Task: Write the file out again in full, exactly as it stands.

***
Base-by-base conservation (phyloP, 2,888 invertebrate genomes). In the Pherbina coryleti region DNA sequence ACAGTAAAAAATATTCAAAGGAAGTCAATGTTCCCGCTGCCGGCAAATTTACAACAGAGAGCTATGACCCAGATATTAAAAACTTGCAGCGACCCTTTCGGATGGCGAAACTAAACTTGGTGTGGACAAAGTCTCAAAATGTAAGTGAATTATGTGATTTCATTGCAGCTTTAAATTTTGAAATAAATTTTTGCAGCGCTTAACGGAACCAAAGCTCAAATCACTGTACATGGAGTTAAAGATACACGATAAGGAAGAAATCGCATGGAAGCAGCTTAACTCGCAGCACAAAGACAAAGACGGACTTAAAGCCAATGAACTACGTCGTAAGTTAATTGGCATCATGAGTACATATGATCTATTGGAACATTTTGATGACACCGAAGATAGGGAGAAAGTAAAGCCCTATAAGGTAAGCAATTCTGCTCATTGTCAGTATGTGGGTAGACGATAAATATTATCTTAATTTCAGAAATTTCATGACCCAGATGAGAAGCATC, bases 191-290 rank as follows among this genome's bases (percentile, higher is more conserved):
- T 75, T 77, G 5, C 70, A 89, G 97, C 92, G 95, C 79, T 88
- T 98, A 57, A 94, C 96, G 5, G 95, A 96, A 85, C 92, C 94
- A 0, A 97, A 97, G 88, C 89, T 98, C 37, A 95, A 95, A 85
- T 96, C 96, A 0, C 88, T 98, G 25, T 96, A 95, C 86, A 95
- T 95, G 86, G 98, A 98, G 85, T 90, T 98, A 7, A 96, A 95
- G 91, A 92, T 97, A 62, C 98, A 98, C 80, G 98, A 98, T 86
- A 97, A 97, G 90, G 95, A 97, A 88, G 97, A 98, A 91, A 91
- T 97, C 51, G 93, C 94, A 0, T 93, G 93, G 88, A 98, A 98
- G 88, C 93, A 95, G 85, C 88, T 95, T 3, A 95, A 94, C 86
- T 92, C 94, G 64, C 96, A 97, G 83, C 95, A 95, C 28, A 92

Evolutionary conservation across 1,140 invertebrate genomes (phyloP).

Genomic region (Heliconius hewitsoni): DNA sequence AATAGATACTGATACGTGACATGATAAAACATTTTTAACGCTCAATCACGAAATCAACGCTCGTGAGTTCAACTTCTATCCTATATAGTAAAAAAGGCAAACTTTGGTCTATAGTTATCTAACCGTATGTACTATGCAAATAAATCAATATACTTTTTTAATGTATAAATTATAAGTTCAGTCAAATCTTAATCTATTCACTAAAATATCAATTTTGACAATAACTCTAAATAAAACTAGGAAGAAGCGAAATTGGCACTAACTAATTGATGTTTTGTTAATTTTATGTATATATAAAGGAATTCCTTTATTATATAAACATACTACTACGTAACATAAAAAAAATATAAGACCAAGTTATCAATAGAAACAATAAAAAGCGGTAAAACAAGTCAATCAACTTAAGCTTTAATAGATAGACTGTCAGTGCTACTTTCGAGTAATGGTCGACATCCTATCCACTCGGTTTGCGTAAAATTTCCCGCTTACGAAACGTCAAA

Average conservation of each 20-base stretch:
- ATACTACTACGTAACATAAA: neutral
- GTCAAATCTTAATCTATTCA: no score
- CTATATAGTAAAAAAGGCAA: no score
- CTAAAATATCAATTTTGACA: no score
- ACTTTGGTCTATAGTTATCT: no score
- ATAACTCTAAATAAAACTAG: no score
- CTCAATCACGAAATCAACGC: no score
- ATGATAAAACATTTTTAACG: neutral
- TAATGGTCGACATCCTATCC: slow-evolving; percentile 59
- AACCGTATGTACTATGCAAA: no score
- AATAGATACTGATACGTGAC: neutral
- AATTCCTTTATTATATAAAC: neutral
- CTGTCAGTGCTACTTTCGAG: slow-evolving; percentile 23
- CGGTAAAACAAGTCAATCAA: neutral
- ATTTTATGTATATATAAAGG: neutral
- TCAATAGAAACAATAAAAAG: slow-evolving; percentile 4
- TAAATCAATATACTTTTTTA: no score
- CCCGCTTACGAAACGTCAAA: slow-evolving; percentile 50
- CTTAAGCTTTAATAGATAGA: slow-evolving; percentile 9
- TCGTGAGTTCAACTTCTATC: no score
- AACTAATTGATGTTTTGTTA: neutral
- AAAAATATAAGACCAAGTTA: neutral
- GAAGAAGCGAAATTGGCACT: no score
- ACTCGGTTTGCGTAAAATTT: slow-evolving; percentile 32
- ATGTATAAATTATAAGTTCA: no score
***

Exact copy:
Base-by-base conservation (phyloP, 2,888 invertebrate genomes). In the Pherbina coryleti region DNA sequence ACAGTAAAAAATATTCAAAGGAAGTCAATGTTCCCGCTGCCGGCAAATTTACAACAGAGAGCTATGACCCAGATATTAAAAACTTGCAGCGACCCTTTCGGATGGCGAAACTAAACTTGGTGTGGACAAAGTCTCAAAATGTAAGTGAATTATGTGATTTCATTGCAGCTTTAAATTTTGAAATAAATTTTTGCAGCGCTTAACGGAACCAAAGCTCAAATCACTGTACATGGAGTTAAAGATACACGATAAGGAAGAAATCGCATGGAAGCAGCTTAACTCGCAGCACAAAGACAAAGACGGACTTAAAGCCAATGAACTACGTCGTAAGTTAATTGGCATCATGAGTACATATGATCTATTGGAACATTTTGATGACACCGAAGATAGGGAGAAAGTAAAGCCCTATAAGGTAAGCAATTCTGCTCATTGTCAGTATGTGGGTAGACGATAAATATTATCTTAATTTCAGAAATTTCATGACCCAGATGAGAAGCATC, bases 191-290 rank as follows among this genome's bases (percentile, higher is more conserved):
- T 75, T 77, G 5, C 70, A 89, G 97, C 92, G 95, C 79, T 88
- T 98, A 57, A 94, C 96, G 5, G 95, A 96, A 85, C 92, C 94
- A 0, A 97, A 97, G 88, C 89, T 98, C 37, A 95, A 95, A 85
- T 96, C 96, A 0, C 88, T 98, G 25, T 96, A 95, C 86, A 95
- T 95, G 86, G 98, A 98, G 85, T 90, T 98, A 7, A 96, A 95
- G 91, A 92, T 97, A 62, C 98, A 98, C 80, G 98, A 98, T 86
- A 97, A 97, G 90, G 95, A 97, A 88, G 97, A 98, A 91, A 91
- T 97, C 51, G 93, C 94, A 0, T 93, G 93, G 88, A 98, A 98
- G 88, C 93, A 95, G 85, C 88, T 95, T 3, A 95, A 94, C 86
- T 92, C 94, G 64, C 96, A 97, G 83, C 95, A 95, C 28, A 92

Evolutionary conservation across 1,140 invertebrate genomes (phyloP).

Genomic region (Heliconius hewitsoni): DNA sequence AATAGATACTGATACGTGACATGATAAAACATTTTTAACGCTCAATCACGAAATCAACGCTCGTGAGTTCAACTTCTATCCTATATAGTAAAAAAGGCAAACTTTGGTCTATAGTTATCTAACCGTATGTACTATGCAAATAAATCAATATACTTTTTTAATGTATAAATTATAAGTTCAGTCAAATCTTAATCTATTCACTAAAATATCAATTTTGACAATAACTCTAAATAAAACTAGGAAGAAGCGAAATTGGCACTAACTAATTGATGTTTTGTTAATTTTATGTATATATAAAGGAATTCCTTTATTATATAAACATACTACTACGTAACATAAAAAAAATATAAGACCAAGTTATCAATAGAAACAATAAAAAGCGGTAAAACAAGTCAATCAACTTAAGCTTTAATAGATAGACTGTCAGTGCTACTTTCGAGTAATGGTCGACATCCTATCCACTCGGTTTGCGTAAAATTTCCCGCTTACGAAACGTCAAA

Average conservation of each 20-base stretch:
- ATACTACTACGTAACATAAA: neutral
- GTCAAATCTTAATCTATTCA: no score
- CTATATAGTAAAAAAGGCAA: no score
- CTAAAATATCAATTTTGACA: no score
- ACTTTGGTCTATAGTTATCT: no score
- ATAACTCTAAATAAAACTAG: no score
- CTCAATCACGAAATCAACGC: no score
- ATGATAAAACATTTTTAACG: neutral
- TAATGGTCGACATCCTATCC: slow-evolving; percentile 59
- AACCGTATGTACTATGCAAA: no score
- AATAGATACTGATACGTGAC: neutral
- AATTCCTTTATTATATAAAC: neutral
- CTGTCAGTGCTACTTTCGAG: slow-evolving; percentile 23
- CGGTAAAACAAGTCAATCAA: neutral
- ATTTTATGTATATATAAAGG: neutral
- TCAATAGAAACAATAAAAAG: slow-evolving; percentile 4
- TAAATCAATATACTTTTTTA: no score
- CCCGCTTACGAAACGTCAAA: slow-evolving; percentile 50
- CTTAAGCTTTAATAGATAGA: slow-evolving; percentile 9
- TCGTGAGTTCAACTTCTATC: no score
- AACTAATTGATGTTTTGTTA: neutral
- AAAAATATAAGACCAAGTTA: neutral
- GAAGAAGCGAAATTGGCACT: no score
- ACTCGGTTTGCGTAAAATTT: slow-evolving; percentile 32
- ATGTATAAATTATAAGTTCA: no score